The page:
Love Everlasting #1 – I saw that Tom King and Elsa Charretier had a book together, and that was enough for me to know that I wanted to preorder it. I came into this comic with no real preconceived notions, and as I read the first story, started to worry that it was a straightforward revitalization of the romance genre. Joan falls in love with George, who is her boss, and is dating her best friend. Then in the second story, the same Joan is living with her father, but sneaking out at night to travel to Greenwich Village to see her love, Kit. But then she starts to remember George as well, and starts to get confused. In the third story, Joan is living on a ranch, and is love with a local boy and a new ranch hand. Basically, King is playing with the standard romance set-up, but is adding the notion that the heroine of all of these stories is the same woman, and she’s starting to remember her other iterations. There’s some good potential here. This first issue was a little repetitive, but that seemed necessary to lay the groundwork for the rest of the series. Charretier’s art is perfect for this kind of thing – she has a Darwyn Cooke-like quality to her work that I appreciate.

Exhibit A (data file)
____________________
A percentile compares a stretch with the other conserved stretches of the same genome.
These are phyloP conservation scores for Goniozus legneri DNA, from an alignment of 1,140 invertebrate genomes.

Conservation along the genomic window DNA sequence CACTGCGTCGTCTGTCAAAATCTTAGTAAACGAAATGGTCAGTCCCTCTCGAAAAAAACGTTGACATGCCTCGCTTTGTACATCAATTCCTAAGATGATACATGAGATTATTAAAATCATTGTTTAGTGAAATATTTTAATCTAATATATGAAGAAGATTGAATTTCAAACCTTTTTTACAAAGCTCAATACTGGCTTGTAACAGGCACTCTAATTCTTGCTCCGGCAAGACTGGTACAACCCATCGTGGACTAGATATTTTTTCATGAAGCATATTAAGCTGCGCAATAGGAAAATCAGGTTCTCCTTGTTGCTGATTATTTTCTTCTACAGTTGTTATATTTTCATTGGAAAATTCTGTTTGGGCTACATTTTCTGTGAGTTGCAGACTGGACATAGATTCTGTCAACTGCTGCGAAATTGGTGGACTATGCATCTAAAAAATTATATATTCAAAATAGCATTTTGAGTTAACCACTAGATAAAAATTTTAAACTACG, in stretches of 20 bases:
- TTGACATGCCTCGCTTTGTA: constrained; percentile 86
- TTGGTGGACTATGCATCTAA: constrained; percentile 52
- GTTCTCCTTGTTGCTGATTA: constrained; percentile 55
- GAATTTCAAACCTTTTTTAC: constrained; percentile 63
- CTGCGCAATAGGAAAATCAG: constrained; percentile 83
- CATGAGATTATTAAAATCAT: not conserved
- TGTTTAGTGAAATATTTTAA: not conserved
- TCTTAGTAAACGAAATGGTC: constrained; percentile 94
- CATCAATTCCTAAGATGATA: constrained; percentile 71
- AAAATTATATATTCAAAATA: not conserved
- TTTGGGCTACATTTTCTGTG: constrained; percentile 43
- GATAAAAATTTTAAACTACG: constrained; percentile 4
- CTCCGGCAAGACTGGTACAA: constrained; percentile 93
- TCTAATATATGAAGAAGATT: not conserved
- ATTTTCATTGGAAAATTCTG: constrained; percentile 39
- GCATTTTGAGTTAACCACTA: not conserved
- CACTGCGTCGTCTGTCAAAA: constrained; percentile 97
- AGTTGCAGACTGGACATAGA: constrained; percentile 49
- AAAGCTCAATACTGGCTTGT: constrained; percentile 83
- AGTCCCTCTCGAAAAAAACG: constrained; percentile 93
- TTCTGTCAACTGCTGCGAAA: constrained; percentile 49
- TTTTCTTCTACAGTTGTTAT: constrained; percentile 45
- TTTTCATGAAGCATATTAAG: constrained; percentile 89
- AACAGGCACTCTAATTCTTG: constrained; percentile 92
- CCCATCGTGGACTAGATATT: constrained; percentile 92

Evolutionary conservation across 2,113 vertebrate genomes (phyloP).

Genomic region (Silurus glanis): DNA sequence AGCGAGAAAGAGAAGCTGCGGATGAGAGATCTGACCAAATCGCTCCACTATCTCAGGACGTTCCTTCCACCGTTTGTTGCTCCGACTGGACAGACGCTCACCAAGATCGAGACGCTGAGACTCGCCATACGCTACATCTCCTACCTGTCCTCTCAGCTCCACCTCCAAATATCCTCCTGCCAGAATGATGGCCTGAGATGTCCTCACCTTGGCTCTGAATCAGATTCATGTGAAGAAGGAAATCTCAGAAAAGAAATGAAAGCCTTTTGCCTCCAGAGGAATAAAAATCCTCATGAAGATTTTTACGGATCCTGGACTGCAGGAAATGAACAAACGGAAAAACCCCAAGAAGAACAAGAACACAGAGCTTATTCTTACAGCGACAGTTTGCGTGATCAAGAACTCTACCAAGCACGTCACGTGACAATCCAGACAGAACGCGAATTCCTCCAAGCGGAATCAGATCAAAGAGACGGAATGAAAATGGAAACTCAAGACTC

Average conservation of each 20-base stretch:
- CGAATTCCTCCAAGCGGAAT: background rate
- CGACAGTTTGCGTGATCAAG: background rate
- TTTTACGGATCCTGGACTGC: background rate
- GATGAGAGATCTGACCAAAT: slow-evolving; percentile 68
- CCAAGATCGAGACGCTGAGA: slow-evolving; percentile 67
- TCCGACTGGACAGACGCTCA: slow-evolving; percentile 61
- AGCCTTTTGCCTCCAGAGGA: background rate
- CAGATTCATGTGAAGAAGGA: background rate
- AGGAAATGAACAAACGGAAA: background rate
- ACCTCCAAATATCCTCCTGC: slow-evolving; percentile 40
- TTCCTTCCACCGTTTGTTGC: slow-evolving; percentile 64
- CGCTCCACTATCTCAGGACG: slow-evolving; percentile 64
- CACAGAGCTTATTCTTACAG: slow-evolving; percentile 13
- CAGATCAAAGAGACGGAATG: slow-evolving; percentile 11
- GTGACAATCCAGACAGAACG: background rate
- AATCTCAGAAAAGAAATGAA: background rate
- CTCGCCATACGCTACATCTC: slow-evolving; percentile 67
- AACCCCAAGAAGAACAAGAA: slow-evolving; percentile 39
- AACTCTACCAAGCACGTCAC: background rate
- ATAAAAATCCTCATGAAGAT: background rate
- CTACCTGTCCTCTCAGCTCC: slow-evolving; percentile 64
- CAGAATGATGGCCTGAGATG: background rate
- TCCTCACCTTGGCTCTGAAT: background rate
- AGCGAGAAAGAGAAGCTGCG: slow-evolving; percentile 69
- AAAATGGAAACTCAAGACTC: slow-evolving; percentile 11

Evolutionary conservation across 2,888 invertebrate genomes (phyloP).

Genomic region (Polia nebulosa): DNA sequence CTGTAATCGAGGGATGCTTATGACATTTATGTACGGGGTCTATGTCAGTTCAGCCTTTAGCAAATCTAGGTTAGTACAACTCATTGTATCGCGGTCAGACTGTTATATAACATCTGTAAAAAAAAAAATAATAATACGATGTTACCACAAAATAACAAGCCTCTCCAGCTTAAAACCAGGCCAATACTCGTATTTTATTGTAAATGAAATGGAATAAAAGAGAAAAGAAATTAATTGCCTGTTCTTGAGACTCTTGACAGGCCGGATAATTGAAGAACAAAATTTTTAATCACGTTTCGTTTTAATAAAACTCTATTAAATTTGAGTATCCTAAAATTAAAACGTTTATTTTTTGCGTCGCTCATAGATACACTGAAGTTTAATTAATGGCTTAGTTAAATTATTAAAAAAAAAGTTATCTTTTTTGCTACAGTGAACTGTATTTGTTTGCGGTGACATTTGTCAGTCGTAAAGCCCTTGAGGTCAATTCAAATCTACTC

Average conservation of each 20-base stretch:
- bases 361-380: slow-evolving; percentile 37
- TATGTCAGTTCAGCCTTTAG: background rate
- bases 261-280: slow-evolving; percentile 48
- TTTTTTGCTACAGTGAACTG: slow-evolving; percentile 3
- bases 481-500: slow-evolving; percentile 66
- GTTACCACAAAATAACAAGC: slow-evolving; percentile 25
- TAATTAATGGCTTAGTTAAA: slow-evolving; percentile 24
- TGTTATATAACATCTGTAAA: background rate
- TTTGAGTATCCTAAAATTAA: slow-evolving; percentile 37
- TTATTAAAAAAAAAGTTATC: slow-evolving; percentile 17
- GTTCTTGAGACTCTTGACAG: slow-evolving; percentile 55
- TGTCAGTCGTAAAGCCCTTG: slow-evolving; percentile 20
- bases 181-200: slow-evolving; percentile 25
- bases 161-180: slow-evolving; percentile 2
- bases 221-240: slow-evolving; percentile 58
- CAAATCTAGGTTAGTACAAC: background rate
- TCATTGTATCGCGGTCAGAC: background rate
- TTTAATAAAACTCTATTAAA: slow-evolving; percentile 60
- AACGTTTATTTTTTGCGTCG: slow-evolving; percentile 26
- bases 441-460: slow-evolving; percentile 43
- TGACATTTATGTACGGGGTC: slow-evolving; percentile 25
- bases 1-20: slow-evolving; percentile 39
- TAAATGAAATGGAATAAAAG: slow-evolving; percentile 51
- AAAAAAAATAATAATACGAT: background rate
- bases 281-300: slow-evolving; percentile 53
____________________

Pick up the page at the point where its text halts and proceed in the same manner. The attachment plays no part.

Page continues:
Starhenge Book One: The Dragon and the Boar #2 – I was on the fence after reading the first issue of Liam Sharp’s new complicated science fiction fantasy historical teen romance series. There are a lot of ideas and concepts at play in this book, and it’s a lot to take in (Merlin was a time traveler from the distant future, according to a teenage girl in modern-day England, for example), but it’s kind of working for me now. Sharp’s artwork is absolutely stunning, which makes the book a lot more palatable. I think I might be on board with this now – I’m definitely going to be getting the next issue. Sometimes projects just need time to grow on you…